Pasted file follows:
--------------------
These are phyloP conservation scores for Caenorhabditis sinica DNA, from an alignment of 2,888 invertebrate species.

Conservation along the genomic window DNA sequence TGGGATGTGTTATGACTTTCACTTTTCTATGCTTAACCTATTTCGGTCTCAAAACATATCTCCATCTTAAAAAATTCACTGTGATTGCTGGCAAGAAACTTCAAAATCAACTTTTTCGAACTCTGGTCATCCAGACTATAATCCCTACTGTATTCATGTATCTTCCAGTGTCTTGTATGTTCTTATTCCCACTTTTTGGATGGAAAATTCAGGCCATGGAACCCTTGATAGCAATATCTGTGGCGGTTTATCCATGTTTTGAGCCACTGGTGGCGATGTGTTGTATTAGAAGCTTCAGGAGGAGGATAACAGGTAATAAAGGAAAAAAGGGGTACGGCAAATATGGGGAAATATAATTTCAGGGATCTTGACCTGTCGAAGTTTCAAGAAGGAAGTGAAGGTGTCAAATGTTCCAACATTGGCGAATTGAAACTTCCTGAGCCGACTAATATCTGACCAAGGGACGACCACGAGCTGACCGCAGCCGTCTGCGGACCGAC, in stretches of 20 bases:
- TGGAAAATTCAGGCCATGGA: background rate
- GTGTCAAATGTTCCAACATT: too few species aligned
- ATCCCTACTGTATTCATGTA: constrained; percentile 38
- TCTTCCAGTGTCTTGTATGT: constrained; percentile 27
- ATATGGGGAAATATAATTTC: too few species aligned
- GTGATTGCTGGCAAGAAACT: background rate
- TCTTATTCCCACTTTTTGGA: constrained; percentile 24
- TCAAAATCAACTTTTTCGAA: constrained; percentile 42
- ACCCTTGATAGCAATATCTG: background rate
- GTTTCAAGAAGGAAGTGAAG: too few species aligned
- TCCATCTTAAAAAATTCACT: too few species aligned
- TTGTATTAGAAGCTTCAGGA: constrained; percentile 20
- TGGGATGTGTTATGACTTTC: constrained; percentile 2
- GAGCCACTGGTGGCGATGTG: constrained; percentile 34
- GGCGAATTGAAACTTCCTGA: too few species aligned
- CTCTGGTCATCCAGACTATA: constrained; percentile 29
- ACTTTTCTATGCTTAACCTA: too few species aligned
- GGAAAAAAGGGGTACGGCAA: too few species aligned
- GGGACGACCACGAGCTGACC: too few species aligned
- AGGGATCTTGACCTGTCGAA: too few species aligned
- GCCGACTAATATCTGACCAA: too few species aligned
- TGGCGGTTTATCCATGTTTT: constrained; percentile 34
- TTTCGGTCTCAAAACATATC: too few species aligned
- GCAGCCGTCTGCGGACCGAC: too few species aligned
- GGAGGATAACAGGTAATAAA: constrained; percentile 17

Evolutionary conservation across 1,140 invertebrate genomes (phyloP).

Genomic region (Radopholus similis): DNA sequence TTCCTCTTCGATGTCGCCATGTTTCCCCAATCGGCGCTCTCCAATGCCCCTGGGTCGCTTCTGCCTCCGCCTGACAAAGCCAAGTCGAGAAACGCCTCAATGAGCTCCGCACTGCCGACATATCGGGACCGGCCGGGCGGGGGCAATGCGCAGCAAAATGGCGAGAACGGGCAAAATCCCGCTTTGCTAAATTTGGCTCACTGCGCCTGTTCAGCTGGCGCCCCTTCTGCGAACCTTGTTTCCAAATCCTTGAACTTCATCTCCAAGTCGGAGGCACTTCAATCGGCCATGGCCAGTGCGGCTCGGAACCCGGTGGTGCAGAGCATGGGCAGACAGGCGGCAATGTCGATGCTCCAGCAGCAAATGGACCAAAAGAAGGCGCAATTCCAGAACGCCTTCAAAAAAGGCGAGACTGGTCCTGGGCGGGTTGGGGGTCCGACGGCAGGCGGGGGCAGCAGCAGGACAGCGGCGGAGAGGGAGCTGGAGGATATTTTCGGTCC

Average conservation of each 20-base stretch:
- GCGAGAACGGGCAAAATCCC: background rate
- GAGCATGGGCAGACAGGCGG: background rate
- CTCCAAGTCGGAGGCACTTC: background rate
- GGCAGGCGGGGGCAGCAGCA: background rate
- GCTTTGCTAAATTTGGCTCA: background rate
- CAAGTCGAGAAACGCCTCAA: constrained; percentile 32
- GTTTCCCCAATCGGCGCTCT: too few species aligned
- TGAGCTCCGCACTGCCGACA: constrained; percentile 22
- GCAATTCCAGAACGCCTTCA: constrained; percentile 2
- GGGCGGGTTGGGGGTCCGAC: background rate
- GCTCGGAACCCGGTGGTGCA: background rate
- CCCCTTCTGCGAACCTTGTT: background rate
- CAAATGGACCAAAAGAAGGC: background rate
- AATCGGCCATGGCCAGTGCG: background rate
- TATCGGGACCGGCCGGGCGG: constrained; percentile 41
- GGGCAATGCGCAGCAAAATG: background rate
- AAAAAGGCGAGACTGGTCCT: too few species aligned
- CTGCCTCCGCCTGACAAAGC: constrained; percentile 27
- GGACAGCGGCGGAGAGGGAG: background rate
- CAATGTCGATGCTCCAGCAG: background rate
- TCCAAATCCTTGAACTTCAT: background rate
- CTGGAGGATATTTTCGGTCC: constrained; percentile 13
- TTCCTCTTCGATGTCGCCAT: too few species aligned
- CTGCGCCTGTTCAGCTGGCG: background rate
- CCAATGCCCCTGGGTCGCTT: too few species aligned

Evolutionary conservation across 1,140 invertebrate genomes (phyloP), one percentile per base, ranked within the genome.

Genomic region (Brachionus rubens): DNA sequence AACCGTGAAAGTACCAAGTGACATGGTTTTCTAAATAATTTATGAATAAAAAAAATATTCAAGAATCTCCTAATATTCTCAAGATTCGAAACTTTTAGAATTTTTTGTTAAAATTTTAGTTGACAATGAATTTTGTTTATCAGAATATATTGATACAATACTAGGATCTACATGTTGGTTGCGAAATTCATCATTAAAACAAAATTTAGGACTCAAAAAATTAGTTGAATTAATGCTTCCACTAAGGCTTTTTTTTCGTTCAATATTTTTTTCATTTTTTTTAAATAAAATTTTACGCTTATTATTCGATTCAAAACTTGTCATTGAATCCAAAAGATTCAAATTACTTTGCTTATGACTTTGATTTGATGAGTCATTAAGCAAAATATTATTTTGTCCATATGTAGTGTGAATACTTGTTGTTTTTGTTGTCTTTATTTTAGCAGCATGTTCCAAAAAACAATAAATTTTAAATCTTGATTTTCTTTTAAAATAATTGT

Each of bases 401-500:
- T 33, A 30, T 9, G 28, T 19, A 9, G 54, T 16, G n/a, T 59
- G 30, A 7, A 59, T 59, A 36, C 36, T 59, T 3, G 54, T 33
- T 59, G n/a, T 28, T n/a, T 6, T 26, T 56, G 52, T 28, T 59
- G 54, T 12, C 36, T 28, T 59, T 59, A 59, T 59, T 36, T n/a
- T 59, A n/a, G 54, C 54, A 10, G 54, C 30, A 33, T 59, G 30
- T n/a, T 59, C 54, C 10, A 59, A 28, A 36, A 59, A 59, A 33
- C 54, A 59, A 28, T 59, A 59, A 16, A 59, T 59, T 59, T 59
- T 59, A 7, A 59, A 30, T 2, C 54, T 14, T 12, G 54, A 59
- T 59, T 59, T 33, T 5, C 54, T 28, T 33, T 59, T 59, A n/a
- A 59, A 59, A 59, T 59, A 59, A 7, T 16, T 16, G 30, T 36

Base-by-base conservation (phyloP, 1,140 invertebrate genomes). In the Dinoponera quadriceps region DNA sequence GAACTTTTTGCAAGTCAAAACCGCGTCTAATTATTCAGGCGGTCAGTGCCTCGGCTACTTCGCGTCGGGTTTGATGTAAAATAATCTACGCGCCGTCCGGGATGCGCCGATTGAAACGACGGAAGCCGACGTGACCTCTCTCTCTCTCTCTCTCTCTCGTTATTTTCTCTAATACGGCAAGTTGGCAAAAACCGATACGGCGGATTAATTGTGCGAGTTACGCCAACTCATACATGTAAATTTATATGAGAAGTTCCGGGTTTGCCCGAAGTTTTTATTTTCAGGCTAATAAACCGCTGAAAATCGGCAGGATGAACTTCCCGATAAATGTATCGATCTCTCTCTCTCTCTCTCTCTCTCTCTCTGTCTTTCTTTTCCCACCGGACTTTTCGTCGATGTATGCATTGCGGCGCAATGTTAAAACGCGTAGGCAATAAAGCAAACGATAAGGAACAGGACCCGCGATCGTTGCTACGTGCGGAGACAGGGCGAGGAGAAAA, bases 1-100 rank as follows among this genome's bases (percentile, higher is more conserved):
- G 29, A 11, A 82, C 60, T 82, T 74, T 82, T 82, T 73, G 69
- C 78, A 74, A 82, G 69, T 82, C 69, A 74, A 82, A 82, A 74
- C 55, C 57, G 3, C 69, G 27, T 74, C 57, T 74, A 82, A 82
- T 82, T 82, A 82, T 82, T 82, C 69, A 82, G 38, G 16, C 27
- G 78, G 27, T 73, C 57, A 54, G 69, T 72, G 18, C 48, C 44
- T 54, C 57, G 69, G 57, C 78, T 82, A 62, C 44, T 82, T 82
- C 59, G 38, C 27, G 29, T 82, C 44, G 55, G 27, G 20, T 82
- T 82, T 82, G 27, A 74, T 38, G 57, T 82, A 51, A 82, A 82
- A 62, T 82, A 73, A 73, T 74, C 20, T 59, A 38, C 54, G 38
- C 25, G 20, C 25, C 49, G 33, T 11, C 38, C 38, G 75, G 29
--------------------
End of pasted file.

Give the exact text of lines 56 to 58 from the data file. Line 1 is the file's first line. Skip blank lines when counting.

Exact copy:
Evolutionary conservation across 1,140 invertebrate genomes (phyloP), one percentile per base, ranked within the genome.

Genomic region (Brachionus rubens): DNA sequence AACCGTGAAAGTACCAAGTGACATGGTTTTCTAAATAATTTATGAATAAAAAAAATATTCAAGAATCTCCTAATATTCTCAAGATTCGAAACTTTTAGAATTTTTTGTTAAAATTTTAGTTGACAATGAATTTTGTTTATCAGAATATATTGATACAATACTAGGATCTACATGTTGGTTGCGAAATTCATCATTAAAACAAAATTTAGGACTCAAAAAATTAGTTGAATTAATGCTTCCACTAAGGCTTTTTTTTCGTTCAATATTTTTTTCATTTTTTTTAAATAAAATTTTACGCTTATTATTCGATTCAAAACTTGTCATTGAATCCAAAAGATTCAAATTACTTTGCTTATGACTTTGATTTGATGAGTCATTAAGCAAAATATTATTTTGTCCATATGTAGTGTGAATACTTGTTGTTTTTGTTGTCTTTATTTTAGCAGCATGTTCCAAAAAACAATAAATTTTAAATCTTGATTTTCTTTTAAAATAATTGT

Each of bases 401-500: